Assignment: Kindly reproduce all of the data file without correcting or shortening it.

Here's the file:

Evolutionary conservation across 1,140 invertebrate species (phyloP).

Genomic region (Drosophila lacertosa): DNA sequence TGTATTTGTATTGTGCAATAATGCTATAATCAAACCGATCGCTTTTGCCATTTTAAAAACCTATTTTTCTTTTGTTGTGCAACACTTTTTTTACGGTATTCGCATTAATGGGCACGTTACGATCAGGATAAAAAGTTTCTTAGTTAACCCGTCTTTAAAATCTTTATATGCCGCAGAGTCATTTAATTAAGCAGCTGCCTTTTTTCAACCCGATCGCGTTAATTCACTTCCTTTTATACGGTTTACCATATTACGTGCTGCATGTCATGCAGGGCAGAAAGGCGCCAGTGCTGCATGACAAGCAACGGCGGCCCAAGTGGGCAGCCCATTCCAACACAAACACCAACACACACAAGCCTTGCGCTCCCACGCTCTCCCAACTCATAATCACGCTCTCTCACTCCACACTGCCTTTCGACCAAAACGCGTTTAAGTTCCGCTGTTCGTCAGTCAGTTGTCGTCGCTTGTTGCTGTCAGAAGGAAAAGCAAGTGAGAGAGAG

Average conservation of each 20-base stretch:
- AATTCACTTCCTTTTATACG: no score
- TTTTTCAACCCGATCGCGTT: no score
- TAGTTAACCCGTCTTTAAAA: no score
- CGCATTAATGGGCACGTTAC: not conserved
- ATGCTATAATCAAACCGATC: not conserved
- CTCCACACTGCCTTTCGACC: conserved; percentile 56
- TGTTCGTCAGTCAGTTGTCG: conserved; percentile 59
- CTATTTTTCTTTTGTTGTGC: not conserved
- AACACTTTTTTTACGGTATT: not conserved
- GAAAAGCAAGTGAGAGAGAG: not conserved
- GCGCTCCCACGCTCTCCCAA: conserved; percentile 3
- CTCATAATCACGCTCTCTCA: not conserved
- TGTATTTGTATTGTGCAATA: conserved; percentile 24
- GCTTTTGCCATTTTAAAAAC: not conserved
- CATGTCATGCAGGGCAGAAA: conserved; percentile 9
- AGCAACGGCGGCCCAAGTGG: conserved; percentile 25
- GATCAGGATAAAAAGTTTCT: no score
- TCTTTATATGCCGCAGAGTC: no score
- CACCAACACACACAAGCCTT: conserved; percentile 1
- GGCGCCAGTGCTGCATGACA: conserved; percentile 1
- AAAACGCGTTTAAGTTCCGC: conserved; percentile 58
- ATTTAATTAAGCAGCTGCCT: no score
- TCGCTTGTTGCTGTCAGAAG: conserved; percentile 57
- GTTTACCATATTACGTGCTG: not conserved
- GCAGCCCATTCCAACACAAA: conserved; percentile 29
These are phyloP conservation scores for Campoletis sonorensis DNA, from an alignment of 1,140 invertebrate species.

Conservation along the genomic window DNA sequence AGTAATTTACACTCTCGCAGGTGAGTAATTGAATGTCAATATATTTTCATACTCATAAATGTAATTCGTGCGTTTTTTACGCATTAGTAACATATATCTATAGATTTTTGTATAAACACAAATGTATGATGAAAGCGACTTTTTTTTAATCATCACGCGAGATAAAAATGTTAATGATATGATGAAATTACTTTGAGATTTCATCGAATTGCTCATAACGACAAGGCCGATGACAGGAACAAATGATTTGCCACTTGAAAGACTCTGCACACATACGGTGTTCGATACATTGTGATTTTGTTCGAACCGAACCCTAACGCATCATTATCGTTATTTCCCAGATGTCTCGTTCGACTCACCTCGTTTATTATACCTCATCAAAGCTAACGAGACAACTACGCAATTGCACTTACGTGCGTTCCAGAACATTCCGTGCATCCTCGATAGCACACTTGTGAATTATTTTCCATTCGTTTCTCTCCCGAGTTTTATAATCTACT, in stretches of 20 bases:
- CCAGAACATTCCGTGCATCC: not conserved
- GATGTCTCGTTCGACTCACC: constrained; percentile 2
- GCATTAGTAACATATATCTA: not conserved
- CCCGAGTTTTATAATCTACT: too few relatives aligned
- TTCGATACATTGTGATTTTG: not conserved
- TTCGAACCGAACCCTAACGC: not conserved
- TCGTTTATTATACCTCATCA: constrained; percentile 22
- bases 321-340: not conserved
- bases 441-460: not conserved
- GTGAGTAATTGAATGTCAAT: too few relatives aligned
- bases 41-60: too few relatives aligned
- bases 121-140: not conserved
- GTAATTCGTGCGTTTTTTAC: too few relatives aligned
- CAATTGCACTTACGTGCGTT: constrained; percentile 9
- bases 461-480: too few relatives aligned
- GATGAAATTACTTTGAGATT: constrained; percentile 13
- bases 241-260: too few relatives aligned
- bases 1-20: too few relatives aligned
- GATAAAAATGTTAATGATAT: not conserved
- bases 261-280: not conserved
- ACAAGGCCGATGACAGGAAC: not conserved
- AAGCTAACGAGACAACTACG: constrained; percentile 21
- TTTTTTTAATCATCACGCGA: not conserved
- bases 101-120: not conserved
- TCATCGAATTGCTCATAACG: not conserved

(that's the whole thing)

Evolutionary conservation across 1,140 invertebrate species (phyloP).

Genomic region (Drosophila lacertosa): DNA sequence TGTATTTGTATTGTGCAATAATGCTATAATCAAACCGATCGCTTTTGCCATTTTAAAAACCTATTTTTCTTTTGTTGTGCAACACTTTTTTTACGGTATTCGCATTAATGGGCACGTTACGATCAGGATAAAAAGTTTCTTAGTTAACCCGTCTTTAAAATCTTTATATGCCGCAGAGTCATTTAATTAAGCAGCTGCCTTTTTTCAACCCGATCGCGTTAATTCACTTCCTTTTATACGGTTTACCATATTACGTGCTGCATGTCATGCAGGGCAGAAAGGCGCCAGTGCTGCATGACAAGCAACGGCGGCCCAAGTGGGCAGCCCATTCCAACACAAACACCAACACACACAAGCCTTGCGCTCCCACGCTCTCCCAACTCATAATCACGCTCTCTCACTCCACACTGCCTTTCGACCAAAACGCGTTTAAGTTCCGCTGTTCGTCAGTCAGTTGTCGTCGCTTGTTGCTGTCAGAAGGAAAAGCAAGTGAGAGAGAG

Average conservation of each 20-base stretch:
- AATTCACTTCCTTTTATACG: no score
- TTTTTCAACCCGATCGCGTT: no score
- TAGTTAACCCGTCTTTAAAA: no score
- CGCATTAATGGGCACGTTAC: not conserved
- ATGCTATAATCAAACCGATC: not conserved
- CTCCACACTGCCTTTCGACC: conserved; percentile 56
- TGTTCGTCAGTCAGTTGTCG: conserved; percentile 59
- CTATTTTTCTTTTGTTGTGC: not conserved
- AACACTTTTTTTACGGTATT: not conserved
- GAAAAGCAAGTGAGAGAGAG: not conserved
- GCGCTCCCACGCTCTCCCAA: conserved; percentile 3
- CTCATAATCACGCTCTCTCA: not conserved
- TGTATTTGTATTGTGCAATA: conserved; percentile 24
- GCTTTTGCCATTTTAAAAAC: not conserved
- CATGTCATGCAGGGCAGAAA: conserved; percentile 9
- AGCAACGGCGGCCCAAGTGG: conserved; percentile 25
- GATCAGGATAAAAAGTTTCT: no score
- TCTTTATATGCCGCAGAGTC: no score
- CACCAACACACACAAGCCTT: conserved; percentile 1
- GGCGCCAGTGCTGCATGACA: conserved; percentile 1
- AAAACGCGTTTAAGTTCCGC: conserved; percentile 58
- ATTTAATTAAGCAGCTGCCT: no score
- TCGCTTGTTGCTGTCAGAAG: conserved; percentile 57
- GTTTACCATATTACGTGCTG: not conserved
- GCAGCCCATTCCAACACAAA: conserved; percentile 29
These are phyloP conservation scores for Campoletis sonorensis DNA, from an alignment of 1,140 invertebrate species.

Conservation along the genomic window DNA sequence AGTAATTTACACTCTCGCAGGTGAGTAATTGAATGTCAATATATTTTCATACTCATAAATGTAATTCGTGCGTTTTTTACGCATTAGTAACATATATCTATAGATTTTTGTATAAACACAAATGTATGATGAAAGCGACTTTTTTTTAATCATCACGCGAGATAAAAATGTTAATGATATGATGAAATTACTTTGAGATTTCATCGAATTGCTCATAACGACAAGGCCGATGACAGGAACAAATGATTTGCCACTTGAAAGACTCTGCACACATACGGTGTTCGATACATTGTGATTTTGTTCGAACCGAACCCTAACGCATCATTATCGTTATTTCCCAGATGTCTCGTTCGACTCACCTCGTTTATTATACCTCATCAAAGCTAACGAGACAACTACGCAATTGCACTTACGTGCGTTCCAGAACATTCCGTGCATCCTCGATAGCACACTTGTGAATTATTTTCCATTCGTTTCTCTCCCGAGTTTTATAATCTACT, in stretches of 20 bases:
- CCAGAACATTCCGTGCATCC: not conserved
- GATGTCTCGTTCGACTCACC: constrained; percentile 2
- GCATTAGTAACATATATCTA: not conserved
- CCCGAGTTTTATAATCTACT: too few relatives aligned
- TTCGATACATTGTGATTTTG: not conserved
- TTCGAACCGAACCCTAACGC: not conserved
- TCGTTTATTATACCTCATCA: constrained; percentile 22
- bases 321-340: not conserved
- bases 441-460: not conserved
- GTGAGTAATTGAATGTCAAT: too few relatives aligned
- bases 41-60: too few relatives aligned
- bases 121-140: not conserved
- GTAATTCGTGCGTTTTTTAC: too few relatives aligned
- CAATTGCACTTACGTGCGTT: constrained; percentile 9
- bases 461-480: too few relatives aligned
- GATGAAATTACTTTGAGATT: constrained; percentile 13
- bases 241-260: too few relatives aligned
- bases 1-20: too few relatives aligned
- GATAAAAATGTTAATGATAT: not conserved
- bases 261-280: not conserved
- ACAAGGCCGATGACAGGAAC: not conserved
- AAGCTAACGAGACAACTACG: constrained; percentile 21
- TTTTTTTAATCATCACGCGA: not conserved
- bases 101-120: not conserved
- TCATCGAATTGCTCATAACG: not conserved